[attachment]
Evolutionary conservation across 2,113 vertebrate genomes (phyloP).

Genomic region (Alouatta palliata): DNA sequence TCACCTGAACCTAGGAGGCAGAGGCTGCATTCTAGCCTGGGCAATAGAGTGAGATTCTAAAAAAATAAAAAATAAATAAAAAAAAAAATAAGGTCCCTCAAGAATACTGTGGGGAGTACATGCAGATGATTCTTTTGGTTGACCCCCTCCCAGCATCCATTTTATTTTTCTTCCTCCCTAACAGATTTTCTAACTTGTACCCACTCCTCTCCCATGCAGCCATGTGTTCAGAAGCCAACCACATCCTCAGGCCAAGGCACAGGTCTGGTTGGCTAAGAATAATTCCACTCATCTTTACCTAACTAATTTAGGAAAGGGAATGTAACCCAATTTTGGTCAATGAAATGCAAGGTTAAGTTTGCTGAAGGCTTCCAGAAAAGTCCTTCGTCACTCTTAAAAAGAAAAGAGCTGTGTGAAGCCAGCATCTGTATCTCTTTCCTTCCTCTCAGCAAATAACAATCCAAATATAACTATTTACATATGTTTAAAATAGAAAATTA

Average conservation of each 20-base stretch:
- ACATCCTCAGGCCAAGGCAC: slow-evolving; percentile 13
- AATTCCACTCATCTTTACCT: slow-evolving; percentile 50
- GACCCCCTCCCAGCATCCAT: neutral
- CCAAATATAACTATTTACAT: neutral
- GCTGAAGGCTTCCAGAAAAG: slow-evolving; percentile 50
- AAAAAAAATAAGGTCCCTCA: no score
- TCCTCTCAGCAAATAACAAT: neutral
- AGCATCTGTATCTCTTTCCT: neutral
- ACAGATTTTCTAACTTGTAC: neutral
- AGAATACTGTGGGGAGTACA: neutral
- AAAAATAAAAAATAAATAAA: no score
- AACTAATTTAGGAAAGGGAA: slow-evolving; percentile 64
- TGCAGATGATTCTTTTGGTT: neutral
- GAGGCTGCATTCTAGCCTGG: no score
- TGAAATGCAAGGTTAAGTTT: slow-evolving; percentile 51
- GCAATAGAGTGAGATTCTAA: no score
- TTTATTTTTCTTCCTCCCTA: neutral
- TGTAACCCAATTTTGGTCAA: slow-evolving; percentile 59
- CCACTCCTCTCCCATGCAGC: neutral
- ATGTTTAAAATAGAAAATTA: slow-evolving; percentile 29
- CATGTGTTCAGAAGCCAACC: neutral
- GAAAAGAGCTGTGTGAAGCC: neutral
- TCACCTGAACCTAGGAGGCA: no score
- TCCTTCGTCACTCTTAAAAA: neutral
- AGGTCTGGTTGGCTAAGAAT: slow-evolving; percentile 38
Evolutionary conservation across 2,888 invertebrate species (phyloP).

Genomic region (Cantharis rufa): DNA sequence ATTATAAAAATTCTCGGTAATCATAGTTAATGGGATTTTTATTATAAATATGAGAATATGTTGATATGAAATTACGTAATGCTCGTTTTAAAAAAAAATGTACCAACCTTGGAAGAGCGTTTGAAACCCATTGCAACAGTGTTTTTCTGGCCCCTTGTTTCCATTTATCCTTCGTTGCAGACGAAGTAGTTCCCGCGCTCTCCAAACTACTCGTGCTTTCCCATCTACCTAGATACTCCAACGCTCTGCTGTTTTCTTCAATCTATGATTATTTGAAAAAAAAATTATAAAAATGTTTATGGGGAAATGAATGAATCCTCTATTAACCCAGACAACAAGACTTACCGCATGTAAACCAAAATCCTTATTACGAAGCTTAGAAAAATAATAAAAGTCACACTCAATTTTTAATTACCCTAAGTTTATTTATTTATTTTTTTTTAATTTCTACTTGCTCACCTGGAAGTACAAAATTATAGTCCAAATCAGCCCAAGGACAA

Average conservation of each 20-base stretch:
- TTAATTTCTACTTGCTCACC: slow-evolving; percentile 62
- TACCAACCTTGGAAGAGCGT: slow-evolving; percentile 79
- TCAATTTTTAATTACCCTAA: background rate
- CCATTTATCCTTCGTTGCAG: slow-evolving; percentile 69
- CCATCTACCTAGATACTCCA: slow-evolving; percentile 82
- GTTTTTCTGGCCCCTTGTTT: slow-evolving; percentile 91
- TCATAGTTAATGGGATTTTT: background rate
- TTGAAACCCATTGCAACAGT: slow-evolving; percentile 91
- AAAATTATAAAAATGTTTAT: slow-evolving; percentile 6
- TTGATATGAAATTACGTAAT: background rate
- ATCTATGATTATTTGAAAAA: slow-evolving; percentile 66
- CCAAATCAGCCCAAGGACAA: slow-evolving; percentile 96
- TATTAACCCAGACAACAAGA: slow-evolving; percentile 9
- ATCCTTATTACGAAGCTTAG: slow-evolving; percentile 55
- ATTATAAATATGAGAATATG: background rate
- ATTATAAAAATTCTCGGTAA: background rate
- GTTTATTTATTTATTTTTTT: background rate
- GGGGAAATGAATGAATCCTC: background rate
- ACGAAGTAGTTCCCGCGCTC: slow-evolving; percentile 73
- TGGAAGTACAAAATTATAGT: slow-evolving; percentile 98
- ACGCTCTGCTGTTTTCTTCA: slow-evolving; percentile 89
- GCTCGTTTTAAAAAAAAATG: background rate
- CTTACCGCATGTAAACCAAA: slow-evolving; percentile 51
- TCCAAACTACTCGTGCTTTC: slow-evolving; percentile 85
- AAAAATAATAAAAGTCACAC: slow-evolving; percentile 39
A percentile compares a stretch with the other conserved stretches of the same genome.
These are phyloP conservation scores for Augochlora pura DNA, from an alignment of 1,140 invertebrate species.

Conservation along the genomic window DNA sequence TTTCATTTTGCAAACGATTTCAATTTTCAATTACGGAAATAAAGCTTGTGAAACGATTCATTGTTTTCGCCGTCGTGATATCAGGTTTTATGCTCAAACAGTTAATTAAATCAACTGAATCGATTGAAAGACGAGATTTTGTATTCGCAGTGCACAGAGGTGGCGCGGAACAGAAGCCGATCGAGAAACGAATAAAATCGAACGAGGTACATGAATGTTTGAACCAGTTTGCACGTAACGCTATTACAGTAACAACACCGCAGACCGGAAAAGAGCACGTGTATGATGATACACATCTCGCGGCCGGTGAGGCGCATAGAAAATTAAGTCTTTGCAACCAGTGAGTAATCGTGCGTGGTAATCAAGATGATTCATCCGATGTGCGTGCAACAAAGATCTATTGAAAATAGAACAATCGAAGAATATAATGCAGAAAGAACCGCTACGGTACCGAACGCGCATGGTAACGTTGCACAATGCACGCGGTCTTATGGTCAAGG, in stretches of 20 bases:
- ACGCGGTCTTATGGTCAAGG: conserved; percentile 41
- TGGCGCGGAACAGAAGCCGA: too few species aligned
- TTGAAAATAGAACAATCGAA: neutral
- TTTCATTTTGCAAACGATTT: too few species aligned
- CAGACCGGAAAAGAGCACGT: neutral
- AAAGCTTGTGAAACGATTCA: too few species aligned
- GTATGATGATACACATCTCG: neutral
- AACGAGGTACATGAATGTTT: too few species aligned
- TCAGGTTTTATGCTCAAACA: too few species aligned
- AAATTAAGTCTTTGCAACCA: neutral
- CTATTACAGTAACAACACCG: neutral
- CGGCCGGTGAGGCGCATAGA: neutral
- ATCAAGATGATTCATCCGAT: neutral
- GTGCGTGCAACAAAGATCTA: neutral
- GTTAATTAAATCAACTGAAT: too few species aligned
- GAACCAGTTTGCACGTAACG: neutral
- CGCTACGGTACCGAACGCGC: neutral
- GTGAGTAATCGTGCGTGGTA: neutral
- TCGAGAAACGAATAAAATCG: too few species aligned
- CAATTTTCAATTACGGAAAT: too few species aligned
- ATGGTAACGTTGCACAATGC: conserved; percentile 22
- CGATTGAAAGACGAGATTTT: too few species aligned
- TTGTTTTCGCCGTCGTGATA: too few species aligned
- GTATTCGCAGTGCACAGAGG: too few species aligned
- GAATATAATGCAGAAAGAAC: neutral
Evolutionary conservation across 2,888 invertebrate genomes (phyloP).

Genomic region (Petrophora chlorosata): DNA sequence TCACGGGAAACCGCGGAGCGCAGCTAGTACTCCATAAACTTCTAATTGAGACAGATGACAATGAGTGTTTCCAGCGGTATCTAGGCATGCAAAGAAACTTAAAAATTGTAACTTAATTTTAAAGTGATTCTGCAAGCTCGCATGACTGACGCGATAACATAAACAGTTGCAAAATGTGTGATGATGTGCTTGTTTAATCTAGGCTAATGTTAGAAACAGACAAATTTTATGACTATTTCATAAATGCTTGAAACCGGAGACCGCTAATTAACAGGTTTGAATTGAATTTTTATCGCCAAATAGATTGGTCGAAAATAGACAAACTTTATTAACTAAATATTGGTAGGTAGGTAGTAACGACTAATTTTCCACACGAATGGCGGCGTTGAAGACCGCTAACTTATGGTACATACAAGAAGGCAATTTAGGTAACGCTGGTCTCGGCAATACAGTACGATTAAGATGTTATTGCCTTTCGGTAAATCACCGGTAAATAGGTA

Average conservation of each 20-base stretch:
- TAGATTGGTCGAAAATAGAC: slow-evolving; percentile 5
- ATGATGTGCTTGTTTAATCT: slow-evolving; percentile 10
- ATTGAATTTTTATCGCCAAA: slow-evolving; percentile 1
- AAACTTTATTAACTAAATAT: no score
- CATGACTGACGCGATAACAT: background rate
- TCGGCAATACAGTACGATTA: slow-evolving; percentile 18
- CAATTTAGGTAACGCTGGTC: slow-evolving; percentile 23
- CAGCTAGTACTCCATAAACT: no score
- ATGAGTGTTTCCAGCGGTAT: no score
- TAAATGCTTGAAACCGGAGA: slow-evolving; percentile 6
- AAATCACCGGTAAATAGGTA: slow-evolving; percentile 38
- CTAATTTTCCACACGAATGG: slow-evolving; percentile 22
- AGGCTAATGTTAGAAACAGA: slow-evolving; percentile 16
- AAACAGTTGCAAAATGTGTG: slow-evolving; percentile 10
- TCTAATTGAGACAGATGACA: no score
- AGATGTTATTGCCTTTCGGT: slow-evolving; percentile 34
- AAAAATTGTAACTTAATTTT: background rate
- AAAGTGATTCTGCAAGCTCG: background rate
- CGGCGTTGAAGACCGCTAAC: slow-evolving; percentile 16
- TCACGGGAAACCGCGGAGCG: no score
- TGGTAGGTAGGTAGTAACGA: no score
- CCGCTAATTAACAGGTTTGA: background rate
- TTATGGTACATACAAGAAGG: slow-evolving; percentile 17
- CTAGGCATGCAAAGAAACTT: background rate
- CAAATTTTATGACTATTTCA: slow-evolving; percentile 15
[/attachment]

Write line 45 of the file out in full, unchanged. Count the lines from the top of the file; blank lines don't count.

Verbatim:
- ATCCTTATTACGAAGCTTAG: slow-evolving; percentile 55